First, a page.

Beavers losing valuable body parts.
British Library, Harley MS 4751, Folio 9r
Beaver: The beaver is hunted for one special body part, which, we are assured by the best authorities, is required for “medicine”. The body part is its testicles, and the “medicine” is likely the medieval version of Viagra. The beaver knows what the hunters want, and evidently valuing life over love, bites off the desired items and throws them to the hunter, who being satisfied with his prize leaves the beaver alone. And alone he will probably stay, without hope of offspring and, most likely, a mate. I suppose he can always become a monk, the clerical class the moral of this awkward story was aimed at. In future encounters with hunters, the beaver merely has to reveal his lack of magical beastie bits to be spared any further harassment. In the illustration, the happy hunter on the right has already bagged his quota, while the others squabble over the second beaver’s offering. The lad in red, pointing at the busy beaver, is saying “Dibs on that set!” while the one in blue, who brought his best sword and a fine pair of hunting dogs, looks sorely disappointed.
A hyena munches a corpse.
British Library, Harley MS 4751, Folio 10r
Hyena: There is a stone in the hyena’s eye (some say in the stomach of its young) that will give a person the ability to predict the future if the stone is placed under the person’s tongue. According to Bartholomaeus Anglicus, “And also witches use the heart of this beast and the liver, in many witchcrafts”. The hyena-stone was said to prevent fever and the gout. Hyenas like to hang around graveyards, where they snack on human corpses. Perhaps this diet gives the stone its predictive power: the dead presumably know the future. The hyena is an unstable beast, sometimes male and sometimes female; Aesop says “A female hyena wanted to have sex with a male fox, but the fox rejected her, saying that he could not be sure whether she would become his girlfriend or boyfriend.” The fox could have used the future telling stone to discover in advance how the relationship would turn out. The bestiaries do not say how (or whether) the hyena protects its future-telling stone from humans.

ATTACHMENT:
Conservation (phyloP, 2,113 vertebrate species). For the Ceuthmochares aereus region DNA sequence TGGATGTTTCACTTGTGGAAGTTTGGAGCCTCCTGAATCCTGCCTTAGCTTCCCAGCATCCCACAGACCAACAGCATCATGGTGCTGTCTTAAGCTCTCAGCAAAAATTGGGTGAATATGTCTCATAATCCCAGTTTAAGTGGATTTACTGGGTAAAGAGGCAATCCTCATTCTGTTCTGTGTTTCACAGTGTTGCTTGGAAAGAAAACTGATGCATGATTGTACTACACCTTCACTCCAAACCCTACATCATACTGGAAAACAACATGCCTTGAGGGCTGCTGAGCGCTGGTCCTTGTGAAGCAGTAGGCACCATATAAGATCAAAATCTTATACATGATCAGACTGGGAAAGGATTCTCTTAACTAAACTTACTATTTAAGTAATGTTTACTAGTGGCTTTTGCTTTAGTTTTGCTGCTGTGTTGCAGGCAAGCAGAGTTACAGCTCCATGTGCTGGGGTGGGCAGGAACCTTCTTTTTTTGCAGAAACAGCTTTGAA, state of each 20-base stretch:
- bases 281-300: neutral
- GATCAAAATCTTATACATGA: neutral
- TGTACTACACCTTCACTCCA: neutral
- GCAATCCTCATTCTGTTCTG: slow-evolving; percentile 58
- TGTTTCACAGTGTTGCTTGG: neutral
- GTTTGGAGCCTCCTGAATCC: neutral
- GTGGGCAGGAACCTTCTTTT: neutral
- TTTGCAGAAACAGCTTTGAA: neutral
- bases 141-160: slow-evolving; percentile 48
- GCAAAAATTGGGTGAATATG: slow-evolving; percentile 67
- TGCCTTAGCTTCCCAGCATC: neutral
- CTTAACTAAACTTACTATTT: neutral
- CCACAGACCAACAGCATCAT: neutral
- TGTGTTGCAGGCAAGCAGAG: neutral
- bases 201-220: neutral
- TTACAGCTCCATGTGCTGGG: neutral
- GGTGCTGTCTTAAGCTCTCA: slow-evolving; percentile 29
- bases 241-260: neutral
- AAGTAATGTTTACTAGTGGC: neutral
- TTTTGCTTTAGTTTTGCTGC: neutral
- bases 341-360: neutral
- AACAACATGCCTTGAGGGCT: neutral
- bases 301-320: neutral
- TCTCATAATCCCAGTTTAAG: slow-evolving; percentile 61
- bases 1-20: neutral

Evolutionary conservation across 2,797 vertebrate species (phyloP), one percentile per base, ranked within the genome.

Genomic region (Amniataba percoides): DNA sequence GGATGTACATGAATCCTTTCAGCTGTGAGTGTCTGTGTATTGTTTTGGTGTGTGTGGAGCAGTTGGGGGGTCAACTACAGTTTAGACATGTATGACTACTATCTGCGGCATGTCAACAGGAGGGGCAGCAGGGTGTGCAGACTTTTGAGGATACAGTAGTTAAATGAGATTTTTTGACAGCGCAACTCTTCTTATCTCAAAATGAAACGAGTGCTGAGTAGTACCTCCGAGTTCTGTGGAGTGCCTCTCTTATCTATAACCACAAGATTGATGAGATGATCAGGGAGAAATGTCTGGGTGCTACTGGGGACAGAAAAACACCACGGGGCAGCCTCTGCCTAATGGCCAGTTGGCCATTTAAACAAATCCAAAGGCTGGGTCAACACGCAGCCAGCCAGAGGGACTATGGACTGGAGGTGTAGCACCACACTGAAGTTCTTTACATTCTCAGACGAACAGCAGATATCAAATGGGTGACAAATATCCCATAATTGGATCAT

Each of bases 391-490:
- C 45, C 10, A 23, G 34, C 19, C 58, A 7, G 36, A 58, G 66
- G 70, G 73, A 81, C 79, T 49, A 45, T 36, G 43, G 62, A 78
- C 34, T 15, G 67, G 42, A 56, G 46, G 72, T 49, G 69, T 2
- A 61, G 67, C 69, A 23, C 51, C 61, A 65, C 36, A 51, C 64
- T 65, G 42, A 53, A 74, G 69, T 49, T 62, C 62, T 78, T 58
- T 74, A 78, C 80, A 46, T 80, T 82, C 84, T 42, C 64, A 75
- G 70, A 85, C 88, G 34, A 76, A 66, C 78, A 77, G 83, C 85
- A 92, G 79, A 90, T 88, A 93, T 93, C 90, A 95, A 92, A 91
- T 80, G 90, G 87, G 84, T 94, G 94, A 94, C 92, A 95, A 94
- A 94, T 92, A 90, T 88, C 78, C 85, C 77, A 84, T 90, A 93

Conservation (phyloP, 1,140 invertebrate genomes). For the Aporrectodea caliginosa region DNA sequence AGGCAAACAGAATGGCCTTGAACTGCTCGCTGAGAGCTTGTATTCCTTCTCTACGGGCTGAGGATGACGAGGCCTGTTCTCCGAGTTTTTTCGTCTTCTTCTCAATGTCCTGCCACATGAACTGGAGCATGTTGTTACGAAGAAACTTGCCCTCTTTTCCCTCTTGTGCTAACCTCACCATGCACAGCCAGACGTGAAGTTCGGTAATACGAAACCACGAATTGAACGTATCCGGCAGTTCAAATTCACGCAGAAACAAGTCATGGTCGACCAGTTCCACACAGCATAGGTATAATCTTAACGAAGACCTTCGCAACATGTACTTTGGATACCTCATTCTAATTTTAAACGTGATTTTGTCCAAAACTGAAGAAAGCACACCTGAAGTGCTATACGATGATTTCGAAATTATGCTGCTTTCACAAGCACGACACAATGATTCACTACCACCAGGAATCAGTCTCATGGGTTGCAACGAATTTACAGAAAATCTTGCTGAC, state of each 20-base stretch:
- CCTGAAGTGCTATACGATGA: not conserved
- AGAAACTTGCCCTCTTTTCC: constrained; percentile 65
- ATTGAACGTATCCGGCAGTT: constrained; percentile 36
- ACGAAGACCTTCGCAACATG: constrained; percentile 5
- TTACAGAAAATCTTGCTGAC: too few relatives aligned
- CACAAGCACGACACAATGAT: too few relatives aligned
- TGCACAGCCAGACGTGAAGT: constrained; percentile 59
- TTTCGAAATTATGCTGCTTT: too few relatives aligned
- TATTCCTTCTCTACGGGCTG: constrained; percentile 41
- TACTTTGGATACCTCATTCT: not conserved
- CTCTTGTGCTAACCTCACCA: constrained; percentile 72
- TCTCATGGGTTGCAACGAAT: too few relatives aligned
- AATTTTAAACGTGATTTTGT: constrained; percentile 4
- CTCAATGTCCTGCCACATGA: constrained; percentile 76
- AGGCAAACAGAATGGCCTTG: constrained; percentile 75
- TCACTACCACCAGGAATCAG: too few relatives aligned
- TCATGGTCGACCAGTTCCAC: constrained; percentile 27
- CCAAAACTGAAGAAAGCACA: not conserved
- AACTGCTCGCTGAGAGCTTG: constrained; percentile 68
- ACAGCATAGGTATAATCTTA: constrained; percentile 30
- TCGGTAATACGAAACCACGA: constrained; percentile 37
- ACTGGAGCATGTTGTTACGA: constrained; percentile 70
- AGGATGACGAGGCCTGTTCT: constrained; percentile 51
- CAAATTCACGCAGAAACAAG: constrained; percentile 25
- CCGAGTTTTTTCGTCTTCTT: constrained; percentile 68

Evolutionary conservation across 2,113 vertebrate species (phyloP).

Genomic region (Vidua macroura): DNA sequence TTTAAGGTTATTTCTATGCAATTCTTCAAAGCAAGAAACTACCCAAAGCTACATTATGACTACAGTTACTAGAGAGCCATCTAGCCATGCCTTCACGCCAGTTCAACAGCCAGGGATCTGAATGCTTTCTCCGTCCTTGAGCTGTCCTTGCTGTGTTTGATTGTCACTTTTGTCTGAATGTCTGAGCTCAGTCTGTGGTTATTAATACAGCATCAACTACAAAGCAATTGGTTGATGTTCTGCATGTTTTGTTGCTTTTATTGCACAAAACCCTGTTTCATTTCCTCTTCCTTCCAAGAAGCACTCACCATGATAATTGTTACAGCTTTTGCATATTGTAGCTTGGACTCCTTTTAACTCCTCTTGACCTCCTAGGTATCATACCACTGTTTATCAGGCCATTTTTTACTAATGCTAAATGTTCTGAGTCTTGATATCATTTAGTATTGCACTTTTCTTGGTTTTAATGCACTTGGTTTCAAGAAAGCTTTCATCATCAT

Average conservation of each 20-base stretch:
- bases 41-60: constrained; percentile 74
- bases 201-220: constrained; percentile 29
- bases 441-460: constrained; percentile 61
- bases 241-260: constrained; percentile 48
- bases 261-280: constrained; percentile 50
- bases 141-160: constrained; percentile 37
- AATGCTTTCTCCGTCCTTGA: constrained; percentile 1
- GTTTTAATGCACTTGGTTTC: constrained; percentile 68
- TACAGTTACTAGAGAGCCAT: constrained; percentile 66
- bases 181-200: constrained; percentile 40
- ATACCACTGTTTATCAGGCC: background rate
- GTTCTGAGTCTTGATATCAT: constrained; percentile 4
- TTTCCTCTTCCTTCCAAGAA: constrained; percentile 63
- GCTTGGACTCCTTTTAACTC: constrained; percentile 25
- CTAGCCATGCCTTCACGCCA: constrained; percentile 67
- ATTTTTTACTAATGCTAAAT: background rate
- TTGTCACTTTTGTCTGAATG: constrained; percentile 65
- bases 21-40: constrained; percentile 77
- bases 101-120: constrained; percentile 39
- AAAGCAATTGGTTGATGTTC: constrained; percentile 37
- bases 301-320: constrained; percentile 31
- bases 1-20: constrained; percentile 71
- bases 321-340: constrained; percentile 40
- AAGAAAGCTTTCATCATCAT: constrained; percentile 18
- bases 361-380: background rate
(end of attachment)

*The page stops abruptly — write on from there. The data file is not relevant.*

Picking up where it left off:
A lynx producing a stone; a chunk of amber.
Kongelige Bibliotek, Gl. kgl. S. 1633 4º, Folio 6r
Lynx: The urine of the lynx is said to harden into a stone appropriately called the lynx stone (lapis lyncurium in Latin). It is also sometimes called “lynx-water”. The lynx, knowing the stone is valued and due to a natural jealousy (according to Isidore) they do not want humans to have it, they cover their urine with sand to hide it. The stone is most likely amber, but has also been identified as iolite, tourmaline and other semi-precious stones. If it was indeed amber, its medicinal uses were many. According to the Amber Portal: “Saint Hildegard of Bingen (1098-1178), the prioress of the local Benedictine convent, a renowned German mystic and poetess, recommended taking amber as a beer, wine or water tincture for stomach ache, and as a milk tincture for bladder conditions. Powdered amber mixed with wine was also supposed to protect from the Black Death. Albert the Great, a 13th-century Dominican theologian and philosopher, listed amber among six medications of the utmost effectiveness.”